SG-1 and company return to Turghan's village and challenge him to stop the stoning. The challenge involves a fight, but Turghan refuses to fight Mughal because he's old and cripples. Carter steps forward to challenge him, since SG-1 had said that she was a "chieftan" of their peoples earlier. Of course, unbeknowst to our characters but knowst to everyone that's ever watched TV, the fight is to the death. And it can involved knives, as Turghan draws his. Carter puts up a good fight and finally gets her knife at his throat. She makes him promise to let his daughter go with Abu and not to start a war with Mughal's clan before she lets him live.
At the end of the episode, Mughal strikes down the restrictive customs on women in his village. SG-1 has a good laugh at Carter's unfortunate situation in this episode, and everything ends happily ever after.
Ugh. My biggest problem is the obvious objectification of women, specifically Carter, in this episode. Her primary value to the natives is her exotic appearance. No one cares about her talents as a warrior or scientist. Obviously this is how the natives would view her, since that's how they were raised. However, the men of SG-1 seem to fall right in with this. After Daniel encourages her to fit in my wearing the native clothes, SG-1 promptly decides that in order to not rock the boat any more, she should just stay in the tent and not interact with the villagers. So what's the point of having her there? As was suggested at the beginning of the episode, why not go right back through the Stargate and bring back a men-only team? But then there would be no plot.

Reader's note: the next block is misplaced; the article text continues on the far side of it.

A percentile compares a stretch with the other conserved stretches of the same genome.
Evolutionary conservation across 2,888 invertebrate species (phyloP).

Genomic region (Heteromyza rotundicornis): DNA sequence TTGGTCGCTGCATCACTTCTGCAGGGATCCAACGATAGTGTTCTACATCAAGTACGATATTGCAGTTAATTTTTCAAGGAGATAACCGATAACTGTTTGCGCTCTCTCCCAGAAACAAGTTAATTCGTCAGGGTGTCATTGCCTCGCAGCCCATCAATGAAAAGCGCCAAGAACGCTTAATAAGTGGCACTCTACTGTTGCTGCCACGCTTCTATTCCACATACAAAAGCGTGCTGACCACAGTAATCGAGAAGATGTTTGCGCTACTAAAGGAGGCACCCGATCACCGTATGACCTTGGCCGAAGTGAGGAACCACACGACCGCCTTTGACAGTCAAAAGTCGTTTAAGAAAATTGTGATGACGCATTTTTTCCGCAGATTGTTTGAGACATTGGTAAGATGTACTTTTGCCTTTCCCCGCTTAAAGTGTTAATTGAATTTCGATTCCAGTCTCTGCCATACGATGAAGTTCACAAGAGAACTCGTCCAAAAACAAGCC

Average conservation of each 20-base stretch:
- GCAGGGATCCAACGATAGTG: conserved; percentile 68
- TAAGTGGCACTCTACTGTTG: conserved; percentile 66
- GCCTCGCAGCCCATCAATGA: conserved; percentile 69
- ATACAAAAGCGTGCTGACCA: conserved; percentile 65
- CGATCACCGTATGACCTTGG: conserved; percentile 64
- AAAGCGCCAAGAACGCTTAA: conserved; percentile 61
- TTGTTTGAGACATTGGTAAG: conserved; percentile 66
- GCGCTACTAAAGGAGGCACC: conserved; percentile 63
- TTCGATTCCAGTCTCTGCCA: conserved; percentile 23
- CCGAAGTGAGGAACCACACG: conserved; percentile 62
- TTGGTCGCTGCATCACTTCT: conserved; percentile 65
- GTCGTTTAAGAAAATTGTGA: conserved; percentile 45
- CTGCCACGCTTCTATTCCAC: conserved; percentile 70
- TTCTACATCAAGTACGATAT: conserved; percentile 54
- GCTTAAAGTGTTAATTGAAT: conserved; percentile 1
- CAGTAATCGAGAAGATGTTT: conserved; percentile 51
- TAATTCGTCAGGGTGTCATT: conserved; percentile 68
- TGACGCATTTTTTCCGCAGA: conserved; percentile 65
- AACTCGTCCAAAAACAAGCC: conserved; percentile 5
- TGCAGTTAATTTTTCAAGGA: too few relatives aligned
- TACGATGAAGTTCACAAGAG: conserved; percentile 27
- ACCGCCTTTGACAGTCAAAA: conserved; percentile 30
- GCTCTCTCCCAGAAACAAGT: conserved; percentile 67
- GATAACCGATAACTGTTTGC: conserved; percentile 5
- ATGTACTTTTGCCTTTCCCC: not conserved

Once Carter is given to Turghan, she's remarkably short-sighted about her situation and the situation of the other women. First, she shows no sign of being aware that Turghan is going to take advantage of her sexually. I think it was in character for her to be stubborn and resist his orders. However, she seemed to not understand at all why the other women were so cowed. When one of the women says that Turghan is good and only punishes them when they deserve it, she says women never deserve to be abused. A great sentiment, but does she not understand how the women have been brainwashed their whole lives to think that way? The woman also says that Turghan is good because they are always given food and protection. Carter seems to scoff at that, too. Does she not realize that the women in the native society are not taught any skills about how to provide on their own? And in addition, in a primitive society, simply getting enough food is a significant accomplishment? This is frustrating. Perhaps it shows how much Carter has to learn about visiting all of these different societies through the Stargate, and this is the beginning of her education.
The final annoyance in this episode that I'm going to discuss is how happily it ends. SG-1 makes jokes as they had back home through the Stargate. Carter has experience verbal and physical abuse and sexual assault. She has been involved in a fight to the death. This should have some serious effects on her, but we see nothing of that. Of course, maybe this does make sense, as it fits in with her seeming lack of recognition of the seriousness of her situation in Turghan's village.
Happily, most episodes are not this bad.